Friday, November 26, 2010
Interesting what some not-so-scientific experiments will produce
I shot these with my first Canon L series. Initially, I was disappointed with it. I used it with my 60d and the 5d, both excellent camera bodies. The test shot images paled in comparison with my Zeiss 35mm and 50mm even when I used the 135mm with a tripod and mirror lock. (The price I paid for each of the lens are comparable so I expected similar results. Rude awakening. They're not.) Then out of frustration I relegated the 135mm L to my crappy Rebel XT, which has a crop sensor of 8 mp. (I've banged this camera so many times and I've scratched the sensor while taking the dust off that I think at best it produces only 6 mp... heh... )I decided I was going to keep the lens because I don't like the hassle of shipping it back, and I thought maybe something magical may happen. (I'm a closet Pollyana.)
One day, my cat was sunbathing by the window. And the closest camera I could find was the crappy Rebel XT with the 135mm lens attached to it. Smile for me Mr. Jerry Mew (that's his name). Snap, snap, snap. Reviewed what I shot on the viewfinder... click, click, click until I saw this one thumbnail and I go... whoa... has my vision improved? This has got to be one of the sharpest image this crappy camera ever produced. I surmised that it must have been the combination of the light condition, the camera and the lens assuming all things being equal (they're not really as there are always going to be variables).
On one my our morning walks with the dog, I decided to take the camera with the 135mm for further testing. I don't usually like to shoot with a long lens on walks as I find the images it produce too cropped. I placed the lens on top of the fence to stabilize the camera and shot these cows from a distance. Again, I was amazed at the results. The color saturation was pleasing to the eye (at least for me). One out of five shots was tack sharp. This probably means that the blurry ones were due to operator error (heh).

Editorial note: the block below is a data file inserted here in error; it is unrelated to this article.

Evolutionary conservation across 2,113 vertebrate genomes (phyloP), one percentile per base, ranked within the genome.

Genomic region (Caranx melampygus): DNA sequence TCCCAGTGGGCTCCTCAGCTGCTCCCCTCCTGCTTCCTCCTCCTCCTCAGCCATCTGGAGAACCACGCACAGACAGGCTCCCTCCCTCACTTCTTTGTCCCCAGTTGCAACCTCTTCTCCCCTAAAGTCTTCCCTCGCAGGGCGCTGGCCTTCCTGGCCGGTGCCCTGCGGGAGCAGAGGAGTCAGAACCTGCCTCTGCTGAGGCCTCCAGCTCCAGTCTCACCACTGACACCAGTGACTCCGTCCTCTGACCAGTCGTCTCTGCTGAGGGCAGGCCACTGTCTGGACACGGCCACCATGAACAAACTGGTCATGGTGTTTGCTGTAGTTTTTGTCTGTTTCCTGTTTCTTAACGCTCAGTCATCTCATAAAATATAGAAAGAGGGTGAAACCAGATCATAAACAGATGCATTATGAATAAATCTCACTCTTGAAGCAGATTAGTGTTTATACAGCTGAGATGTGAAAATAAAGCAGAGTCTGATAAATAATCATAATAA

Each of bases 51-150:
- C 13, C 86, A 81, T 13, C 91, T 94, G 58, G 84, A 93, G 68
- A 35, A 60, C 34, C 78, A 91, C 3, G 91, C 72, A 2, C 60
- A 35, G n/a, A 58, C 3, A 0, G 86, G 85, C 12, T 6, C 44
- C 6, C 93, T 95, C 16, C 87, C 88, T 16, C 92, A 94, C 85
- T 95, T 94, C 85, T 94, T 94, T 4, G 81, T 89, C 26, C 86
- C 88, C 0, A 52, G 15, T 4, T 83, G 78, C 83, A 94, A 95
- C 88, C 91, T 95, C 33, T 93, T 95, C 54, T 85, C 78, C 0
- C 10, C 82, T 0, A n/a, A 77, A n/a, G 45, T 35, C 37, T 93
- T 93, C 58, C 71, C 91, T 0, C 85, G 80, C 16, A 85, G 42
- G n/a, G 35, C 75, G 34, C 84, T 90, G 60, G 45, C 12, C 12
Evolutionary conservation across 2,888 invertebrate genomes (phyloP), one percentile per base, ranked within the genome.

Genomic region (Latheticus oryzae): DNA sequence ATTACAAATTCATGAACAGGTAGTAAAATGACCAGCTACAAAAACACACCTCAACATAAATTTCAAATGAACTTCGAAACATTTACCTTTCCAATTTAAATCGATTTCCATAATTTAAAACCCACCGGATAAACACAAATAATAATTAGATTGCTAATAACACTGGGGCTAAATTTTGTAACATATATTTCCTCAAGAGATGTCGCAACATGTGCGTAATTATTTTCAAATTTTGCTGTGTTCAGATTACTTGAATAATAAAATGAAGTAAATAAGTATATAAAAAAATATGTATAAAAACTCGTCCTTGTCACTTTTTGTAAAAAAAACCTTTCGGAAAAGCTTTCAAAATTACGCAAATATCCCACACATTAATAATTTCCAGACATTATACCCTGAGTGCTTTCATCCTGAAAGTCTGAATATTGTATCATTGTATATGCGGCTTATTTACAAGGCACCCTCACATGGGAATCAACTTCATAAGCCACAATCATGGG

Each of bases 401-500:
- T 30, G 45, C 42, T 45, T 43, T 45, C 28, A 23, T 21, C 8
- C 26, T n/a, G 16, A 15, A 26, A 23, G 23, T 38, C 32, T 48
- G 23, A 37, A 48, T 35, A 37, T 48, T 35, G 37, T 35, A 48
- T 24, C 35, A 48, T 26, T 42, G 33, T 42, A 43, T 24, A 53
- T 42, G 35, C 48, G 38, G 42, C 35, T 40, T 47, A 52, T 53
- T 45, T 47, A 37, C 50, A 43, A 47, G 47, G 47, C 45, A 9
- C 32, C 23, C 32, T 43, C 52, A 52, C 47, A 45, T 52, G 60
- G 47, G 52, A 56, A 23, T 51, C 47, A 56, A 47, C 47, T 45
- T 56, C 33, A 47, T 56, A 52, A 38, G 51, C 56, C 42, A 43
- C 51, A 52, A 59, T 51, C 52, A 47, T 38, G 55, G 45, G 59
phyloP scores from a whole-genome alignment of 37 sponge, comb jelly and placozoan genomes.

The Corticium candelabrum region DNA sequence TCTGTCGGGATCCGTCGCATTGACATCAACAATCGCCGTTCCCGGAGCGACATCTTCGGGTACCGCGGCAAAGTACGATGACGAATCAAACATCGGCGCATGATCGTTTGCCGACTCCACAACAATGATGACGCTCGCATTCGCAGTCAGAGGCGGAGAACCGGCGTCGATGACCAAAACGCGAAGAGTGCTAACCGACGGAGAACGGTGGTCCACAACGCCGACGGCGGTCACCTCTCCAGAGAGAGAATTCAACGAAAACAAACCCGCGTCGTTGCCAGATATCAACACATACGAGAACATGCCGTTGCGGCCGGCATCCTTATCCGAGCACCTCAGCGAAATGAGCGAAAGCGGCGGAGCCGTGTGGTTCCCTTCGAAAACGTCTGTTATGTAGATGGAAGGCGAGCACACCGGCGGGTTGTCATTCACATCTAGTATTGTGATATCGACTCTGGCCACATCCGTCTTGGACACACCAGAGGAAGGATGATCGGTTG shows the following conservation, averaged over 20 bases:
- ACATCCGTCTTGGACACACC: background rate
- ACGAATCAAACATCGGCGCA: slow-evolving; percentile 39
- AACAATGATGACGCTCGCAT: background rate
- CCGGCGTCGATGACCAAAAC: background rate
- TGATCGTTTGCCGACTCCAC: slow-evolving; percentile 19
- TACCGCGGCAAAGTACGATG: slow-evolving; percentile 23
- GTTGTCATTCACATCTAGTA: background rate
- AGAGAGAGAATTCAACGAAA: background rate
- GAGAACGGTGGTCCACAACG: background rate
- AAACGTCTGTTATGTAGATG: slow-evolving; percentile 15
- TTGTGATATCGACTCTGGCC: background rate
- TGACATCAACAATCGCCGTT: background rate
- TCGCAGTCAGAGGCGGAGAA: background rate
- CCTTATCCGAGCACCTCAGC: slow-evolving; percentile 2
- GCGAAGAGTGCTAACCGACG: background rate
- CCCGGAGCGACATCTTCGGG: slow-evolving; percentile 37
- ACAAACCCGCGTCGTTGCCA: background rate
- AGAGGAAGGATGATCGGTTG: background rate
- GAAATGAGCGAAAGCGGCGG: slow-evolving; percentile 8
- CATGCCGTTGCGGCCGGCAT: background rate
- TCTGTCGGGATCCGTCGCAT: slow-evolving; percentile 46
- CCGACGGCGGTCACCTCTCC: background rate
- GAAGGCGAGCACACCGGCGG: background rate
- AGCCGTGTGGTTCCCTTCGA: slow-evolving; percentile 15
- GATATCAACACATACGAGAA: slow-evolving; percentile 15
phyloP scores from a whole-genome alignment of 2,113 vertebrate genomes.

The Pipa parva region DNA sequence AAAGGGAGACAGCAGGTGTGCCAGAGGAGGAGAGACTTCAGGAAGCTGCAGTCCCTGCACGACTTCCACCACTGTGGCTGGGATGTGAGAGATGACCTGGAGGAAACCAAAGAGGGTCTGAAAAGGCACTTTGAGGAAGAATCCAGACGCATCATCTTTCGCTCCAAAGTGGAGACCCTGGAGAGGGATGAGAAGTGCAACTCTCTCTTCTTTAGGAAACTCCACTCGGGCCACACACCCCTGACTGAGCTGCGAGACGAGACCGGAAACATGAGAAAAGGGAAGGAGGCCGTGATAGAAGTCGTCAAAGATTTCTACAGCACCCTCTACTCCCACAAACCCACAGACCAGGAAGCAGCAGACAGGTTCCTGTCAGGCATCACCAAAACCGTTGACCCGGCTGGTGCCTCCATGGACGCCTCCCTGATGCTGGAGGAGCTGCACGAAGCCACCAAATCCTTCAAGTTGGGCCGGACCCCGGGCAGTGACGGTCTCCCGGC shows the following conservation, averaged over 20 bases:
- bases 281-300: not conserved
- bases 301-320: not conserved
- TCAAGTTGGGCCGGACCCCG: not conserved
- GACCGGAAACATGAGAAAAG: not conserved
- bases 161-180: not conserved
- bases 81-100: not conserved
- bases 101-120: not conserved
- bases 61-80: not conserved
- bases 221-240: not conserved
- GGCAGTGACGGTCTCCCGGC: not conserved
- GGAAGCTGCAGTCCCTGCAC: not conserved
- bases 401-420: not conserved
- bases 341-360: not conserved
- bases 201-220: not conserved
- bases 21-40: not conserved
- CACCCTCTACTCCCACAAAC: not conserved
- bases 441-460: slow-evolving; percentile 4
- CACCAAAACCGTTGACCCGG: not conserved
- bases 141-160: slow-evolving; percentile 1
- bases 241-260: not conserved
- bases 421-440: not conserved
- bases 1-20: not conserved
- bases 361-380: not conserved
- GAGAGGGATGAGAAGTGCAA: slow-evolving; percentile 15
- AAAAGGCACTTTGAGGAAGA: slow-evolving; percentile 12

I'll definitely keep this lens.
My initial conclusion? Sometimes it's best to mix and match cameras and lenses. At least, I think my experience seems to be validated by pro photographer Kirk Tuck (read his blog here). This also tells me that we should not be afraid to experiment and break the "rules". I am encouraged by this seemingly unexpected performance I get from my not-so-scientific experiments. Good stuff.
Story behind the bovine moments:
Having a Cow
Cow A: "Wanna smoke a doobie?"
Cow B: " Dude, are you kidding or do you want this place to explode?"
Someone once said that cows are the least likeable subjects in art. But I felt that somebody has to do it.
Why would anybody be interested in looking at a photo of cows? I don't know. But I thought it interesting (at least for me) that every morning these cows greet us as my wife and I take the dog for a walk. They are creatures of habit. Whenever they miss us, they know something is not right. I usually bring a camera whenever we go for a walk. Just the other day, I decided to document our greeters. In a few years, I anticipate that they will be gone as our little place here gets more suburbanized. I'm just glad to see them while they are still here.